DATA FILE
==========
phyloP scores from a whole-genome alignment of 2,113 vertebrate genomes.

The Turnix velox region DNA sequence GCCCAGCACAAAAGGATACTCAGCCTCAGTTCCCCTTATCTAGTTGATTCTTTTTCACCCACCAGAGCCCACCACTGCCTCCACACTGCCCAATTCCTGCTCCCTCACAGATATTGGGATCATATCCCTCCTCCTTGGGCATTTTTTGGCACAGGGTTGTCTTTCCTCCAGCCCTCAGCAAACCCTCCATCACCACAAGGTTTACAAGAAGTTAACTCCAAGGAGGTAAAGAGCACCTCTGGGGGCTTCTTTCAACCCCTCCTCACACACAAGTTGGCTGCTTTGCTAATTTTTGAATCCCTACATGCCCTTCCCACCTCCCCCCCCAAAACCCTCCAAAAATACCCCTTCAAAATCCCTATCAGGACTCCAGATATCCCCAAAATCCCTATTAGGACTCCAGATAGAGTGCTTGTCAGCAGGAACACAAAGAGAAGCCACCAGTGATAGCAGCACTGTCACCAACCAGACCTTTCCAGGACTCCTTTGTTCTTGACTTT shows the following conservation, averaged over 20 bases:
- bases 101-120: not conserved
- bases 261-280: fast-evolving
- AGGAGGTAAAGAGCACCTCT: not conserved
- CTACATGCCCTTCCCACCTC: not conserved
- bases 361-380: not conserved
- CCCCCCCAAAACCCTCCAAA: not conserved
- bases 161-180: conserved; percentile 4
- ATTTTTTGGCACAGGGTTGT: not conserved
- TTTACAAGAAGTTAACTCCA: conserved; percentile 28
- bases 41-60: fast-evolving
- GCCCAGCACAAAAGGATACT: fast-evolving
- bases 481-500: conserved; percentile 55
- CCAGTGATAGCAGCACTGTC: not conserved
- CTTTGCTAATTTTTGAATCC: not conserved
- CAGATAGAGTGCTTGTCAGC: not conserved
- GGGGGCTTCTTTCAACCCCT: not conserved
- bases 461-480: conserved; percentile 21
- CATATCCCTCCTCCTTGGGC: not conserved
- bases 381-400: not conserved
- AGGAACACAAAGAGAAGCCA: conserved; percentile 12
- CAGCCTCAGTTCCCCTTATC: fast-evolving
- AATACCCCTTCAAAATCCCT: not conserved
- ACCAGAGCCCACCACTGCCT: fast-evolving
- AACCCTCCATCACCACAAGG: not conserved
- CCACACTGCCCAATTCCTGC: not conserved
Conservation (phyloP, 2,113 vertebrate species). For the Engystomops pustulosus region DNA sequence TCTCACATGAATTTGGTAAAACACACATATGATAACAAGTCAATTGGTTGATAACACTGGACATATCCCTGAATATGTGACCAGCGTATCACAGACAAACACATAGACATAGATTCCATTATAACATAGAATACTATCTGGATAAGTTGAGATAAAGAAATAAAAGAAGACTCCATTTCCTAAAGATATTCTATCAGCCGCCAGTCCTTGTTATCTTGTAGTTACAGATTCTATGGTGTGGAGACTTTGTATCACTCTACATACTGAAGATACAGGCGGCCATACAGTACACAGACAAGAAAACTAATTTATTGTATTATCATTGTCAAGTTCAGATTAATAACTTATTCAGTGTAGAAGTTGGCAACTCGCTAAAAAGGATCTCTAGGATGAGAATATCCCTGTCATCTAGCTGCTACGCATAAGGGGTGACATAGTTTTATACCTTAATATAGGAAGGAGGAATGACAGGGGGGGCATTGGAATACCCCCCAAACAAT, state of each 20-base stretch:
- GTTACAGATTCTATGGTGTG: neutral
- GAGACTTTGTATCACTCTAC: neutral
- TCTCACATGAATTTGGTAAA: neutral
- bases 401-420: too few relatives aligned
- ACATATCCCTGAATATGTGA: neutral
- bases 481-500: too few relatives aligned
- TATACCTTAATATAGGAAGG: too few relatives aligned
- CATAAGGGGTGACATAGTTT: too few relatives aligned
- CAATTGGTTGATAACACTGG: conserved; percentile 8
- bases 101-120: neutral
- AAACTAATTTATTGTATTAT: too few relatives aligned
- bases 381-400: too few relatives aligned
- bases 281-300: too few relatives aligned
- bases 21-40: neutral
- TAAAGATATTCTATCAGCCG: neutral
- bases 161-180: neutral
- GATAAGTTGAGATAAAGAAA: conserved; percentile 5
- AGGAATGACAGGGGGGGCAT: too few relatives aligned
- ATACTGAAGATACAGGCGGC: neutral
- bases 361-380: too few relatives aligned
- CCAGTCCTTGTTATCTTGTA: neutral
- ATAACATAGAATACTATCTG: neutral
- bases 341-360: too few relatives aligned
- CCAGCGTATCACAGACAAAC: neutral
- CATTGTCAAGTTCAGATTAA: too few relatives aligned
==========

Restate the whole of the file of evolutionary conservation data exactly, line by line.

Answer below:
phyloP scores from a whole-genome alignment of 2,113 vertebrate genomes.

The Turnix velox region DNA sequence GCCCAGCACAAAAGGATACTCAGCCTCAGTTCCCCTTATCTAGTTGATTCTTTTTCACCCACCAGAGCCCACCACTGCCTCCACACTGCCCAATTCCTGCTCCCTCACAGATATTGGGATCATATCCCTCCTCCTTGGGCATTTTTTGGCACAGGGTTGTCTTTCCTCCAGCCCTCAGCAAACCCTCCATCACCACAAGGTTTACAAGAAGTTAACTCCAAGGAGGTAAAGAGCACCTCTGGGGGCTTCTTTCAACCCCTCCTCACACACAAGTTGGCTGCTTTGCTAATTTTTGAATCCCTACATGCCCTTCCCACCTCCCCCCCCAAAACCCTCCAAAAATACCCCTTCAAAATCCCTATCAGGACTCCAGATATCCCCAAAATCCCTATTAGGACTCCAGATAGAGTGCTTGTCAGCAGGAACACAAAGAGAAGCCACCAGTGATAGCAGCACTGTCACCAACCAGACCTTTCCAGGACTCCTTTGTTCTTGACTTT shows the following conservation, averaged over 20 bases:
- bases 101-120: not conserved
- bases 261-280: fast-evolving
- AGGAGGTAAAGAGCACCTCT: not conserved
- CTACATGCCCTTCCCACCTC: not conserved
- bases 361-380: not conserved
- CCCCCCCAAAACCCTCCAAA: not conserved
- bases 161-180: conserved; percentile 4
- ATTTTTTGGCACAGGGTTGT: not conserved
- TTTACAAGAAGTTAACTCCA: conserved; percentile 28
- bases 41-60: fast-evolving
- GCCCAGCACAAAAGGATACT: fast-evolving
- bases 481-500: conserved; percentile 55
- CCAGTGATAGCAGCACTGTC: not conserved
- CTTTGCTAATTTTTGAATCC: not conserved
- CAGATAGAGTGCTTGTCAGC: not conserved
- GGGGGCTTCTTTCAACCCCT: not conserved
- bases 461-480: conserved; percentile 21
- CATATCCCTCCTCCTTGGGC: not conserved
- bases 381-400: not conserved
- AGGAACACAAAGAGAAGCCA: conserved; percentile 12
- CAGCCTCAGTTCCCCTTATC: fast-evolving
- AATACCCCTTCAAAATCCCT: not conserved
- ACCAGAGCCCACCACTGCCT: fast-evolving
- AACCCTCCATCACCACAAGG: not conserved
- CCACACTGCCCAATTCCTGC: not conserved
Conservation (phyloP, 2,113 vertebrate species). For the Engystomops pustulosus region DNA sequence TCTCACATGAATTTGGTAAAACACACATATGATAACAAGTCAATTGGTTGATAACACTGGACATATCCCTGAATATGTGACCAGCGTATCACAGACAAACACATAGACATAGATTCCATTATAACATAGAATACTATCTGGATAAGTTGAGATAAAGAAATAAAAGAAGACTCCATTTCCTAAAGATATTCTATCAGCCGCCAGTCCTTGTTATCTTGTAGTTACAGATTCTATGGTGTGGAGACTTTGTATCACTCTACATACTGAAGATACAGGCGGCCATACAGTACACAGACAAGAAAACTAATTTATTGTATTATCATTGTCAAGTTCAGATTAATAACTTATTCAGTGTAGAAGTTGGCAACTCGCTAAAAAGGATCTCTAGGATGAGAATATCCCTGTCATCTAGCTGCTACGCATAAGGGGTGACATAGTTTTATACCTTAATATAGGAAGGAGGAATGACAGGGGGGGCATTGGAATACCCCCCAAACAAT, state of each 20-base stretch:
- GTTACAGATTCTATGGTGTG: neutral
- GAGACTTTGTATCACTCTAC: neutral
- TCTCACATGAATTTGGTAAA: neutral
- bases 401-420: too few relatives aligned
- ACATATCCCTGAATATGTGA: neutral
- bases 481-500: too few relatives aligned
- TATACCTTAATATAGGAAGG: too few relatives aligned
- CATAAGGGGTGACATAGTTT: too few relatives aligned
- CAATTGGTTGATAACACTGG: conserved; percentile 8
- bases 101-120: neutral
- AAACTAATTTATTGTATTAT: too few relatives aligned
- bases 381-400: too few relatives aligned
- bases 281-300: too few relatives aligned
- bases 21-40: neutral
- TAAAGATATTCTATCAGCCG: neutral
- bases 161-180: neutral
- GATAAGTTGAGATAAAGAAA: conserved; percentile 5
- AGGAATGACAGGGGGGGCAT: too few relatives aligned
- ATACTGAAGATACAGGCGGC: neutral
- bases 361-380: too few relatives aligned
- CCAGTCCTTGTTATCTTGTA: neutral
- ATAACATAGAATACTATCTG: neutral
- bases 341-360: too few relatives aligned
- CCAGCGTATCACAGACAAAC: neutral
- CATTGTCAAGTTCAGATTAA: too few relatives aligned